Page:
Emergency Management Solutions Newsletter
December 2010
Happy Holidays!

In This Issue
Featured White Paper
Professional Development
Life Balance for Emergency Managers
From the Bookshelf
Speaking Engagements

Featured White Paper


Emergency Plans: Are They Really Necessary?


Five Steps to Better Response Operations


n my first month as Director of Emergency Services in San Francisco, I was notified about a four alarm fire in one of our residential hotels. Not being really sure what my job was in such cases, I went to the scene and found that about 120 elderly Filipinos, many war veterans, had been displaced. When I asked about our sheltering plan, I was told that our plan was "just for disasters."

Over the next few days, it became apparent that the usual procedure of dumping the problem on the Red Cross was not working. The Red Cross could not deal with the wide range of issues resulting from an aging population of non-English speakers with significant health and geriatric issues.

If you've spent more than ten minutes as an emergency manager, you've probably heard the famous quote from General Eisenhower about plans being useless but planning essential. It's as valid today as it was when IKE first used it but maybe we should ask, "If plans are so useless, why do we bother writing them?"


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Welcome to the December issue of Emergency Management Solutions

As emergency managers, one of our major tasks is to develop emergency plans. But even with over fifty years of experience in doing this, we still seem to have problems developing effective plans. My whitepaper this month looks at some of the reasons our plans may not be as effective as we think. 

If you are having trouble viewing the white paper, try clicking on the link at the top of the page. Alternatively, you can always find my white paper on my blog site, Canton on Emergency Management.
And from my family to you and yours, happy holidays and may the new year be one of peace and joy!
Lucien Canton

Professional Development 

You may have read about the recent grand jury indictment of a former emergency manager in Lincoln County, North Carolina on charges of forgery and falsifying documents. Unfortunately, these crimes were not committed for personal gain but rather appears to have been an attempt to circumvent Federal grant requirements. The person in question used grant funds to obtain equipment that was not on the list of grant-eligible items and then falsified documents for submission to the state.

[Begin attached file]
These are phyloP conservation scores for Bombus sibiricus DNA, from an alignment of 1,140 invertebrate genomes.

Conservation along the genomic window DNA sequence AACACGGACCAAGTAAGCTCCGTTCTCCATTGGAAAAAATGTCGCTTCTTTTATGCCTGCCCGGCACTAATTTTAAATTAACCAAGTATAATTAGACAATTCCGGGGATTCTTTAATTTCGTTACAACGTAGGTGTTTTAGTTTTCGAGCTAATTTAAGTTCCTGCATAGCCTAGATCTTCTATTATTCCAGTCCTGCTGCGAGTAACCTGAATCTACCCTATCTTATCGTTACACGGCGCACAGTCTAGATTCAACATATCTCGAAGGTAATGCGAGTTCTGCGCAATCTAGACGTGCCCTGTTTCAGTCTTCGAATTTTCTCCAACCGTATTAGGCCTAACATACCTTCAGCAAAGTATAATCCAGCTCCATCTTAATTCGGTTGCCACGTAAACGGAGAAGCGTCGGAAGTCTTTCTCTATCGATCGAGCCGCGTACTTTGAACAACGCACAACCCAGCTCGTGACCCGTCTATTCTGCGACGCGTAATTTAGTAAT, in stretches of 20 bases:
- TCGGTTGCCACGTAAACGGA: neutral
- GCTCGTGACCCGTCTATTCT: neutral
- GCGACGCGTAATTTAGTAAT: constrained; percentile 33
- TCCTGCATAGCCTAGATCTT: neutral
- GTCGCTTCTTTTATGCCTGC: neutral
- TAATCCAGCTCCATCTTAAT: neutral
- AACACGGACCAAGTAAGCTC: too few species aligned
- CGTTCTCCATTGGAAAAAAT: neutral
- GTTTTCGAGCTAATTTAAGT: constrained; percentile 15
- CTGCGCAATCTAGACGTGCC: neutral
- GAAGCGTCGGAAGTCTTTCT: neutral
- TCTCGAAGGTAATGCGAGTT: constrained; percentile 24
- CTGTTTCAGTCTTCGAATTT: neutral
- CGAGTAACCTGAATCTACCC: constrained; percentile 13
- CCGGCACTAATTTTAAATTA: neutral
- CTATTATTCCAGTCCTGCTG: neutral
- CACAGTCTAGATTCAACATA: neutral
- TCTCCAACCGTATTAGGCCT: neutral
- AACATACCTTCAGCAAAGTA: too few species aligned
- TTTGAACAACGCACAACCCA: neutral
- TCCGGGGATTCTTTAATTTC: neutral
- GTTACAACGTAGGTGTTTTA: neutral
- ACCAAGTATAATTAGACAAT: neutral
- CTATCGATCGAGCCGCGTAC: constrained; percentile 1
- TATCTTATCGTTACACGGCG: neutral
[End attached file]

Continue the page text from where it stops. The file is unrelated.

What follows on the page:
Anyone who has worked with the Federal grant programs has experienced frustration with the list of items approved for purchase with grant funds. Simply put, the list is an attempt to impose a "one-size-fits-all" solution that doesn't always meet the needs of a local jurisdiction. And we've all done our best to try and get what we need using grant funds, in spite of the list.


But there is a line we cannot cross. One of the Principles of Emergency Management is professionalism, which includes adhering to high standards of integrity. Further, we are expected to put the best interests of the people we serve before everything else. Leaving aside the issue of public embarrassment, this particular case can have serious financial repercussions for a county already struggling with budget deficits.


So resist the temptation to go beyond creative interpretation of grant requirements and cross the line into fraud. Make it clear to your subordinates, vendors, and others you have regular contact with that you have no tolerance for this type of behavior. You may not always be popular but you'll sleep better at night.

Life Balance for Emergency Managers 

When was the last time you gave yourself a reward? As emergency managers, we tend to live in the future rather than the present. We focus on where we need to be and not what we have accomplished. This carries over into our lives and we set tough criteria for rewarding ourselves. "I'll take a vacation when this project is done." "I'll take a few days off after we get this through the legislative process."

We need to do a bit better for ourselves. It's allright to reward ourselves in small ways on a regular basis. You are not indispensable. You can give yourself a day off or take some needed sick time. You can spend time with your family.

Learn to trust your staff; learn to delegate. Take a few minutes each day to recognize what you've accomplished and reward yourself, even if it's in a small way.

From the Bookshelf

Ever wonder why your elected officials seem unmoved by your careful marshalling of facts and data? It may well be because their personal vision is self-contained and self-justifying and independent of reality. This is the premise of Thomas Sowell's The Vision of the Anointed: Self-Congratulation as Basis for Social Policy. Sowell uses a number case studies to demonstrate how social policies evolve based on assumptions rather than facts and how measures of success can be redefined after the fact. Worse, opposing social policy may cause you to be perceived as morally wrong.

While Sowell talks specifically about social policy from a conservative viewpoint, his book made me realize why I had to shift strategies when dealing with some elected officials. It also helped me decide which political battles to fight and which to avoid. 

Speaking Engagements
February 8: Ten Reasons Plans Fail Textile Rental Services Association regional meeting, Los Angeles, CA

February 8: Ten Reasons Plans Fail Textile Rental Services Association regional meeting, San Francisco, CA
September 28: Social Media and Disaster Management, TAK Response Conference and Exhibition, San Jose, CA
Need a speaker for your next conference? I offer keynotes, seminars and workshops. You can find more details on my website.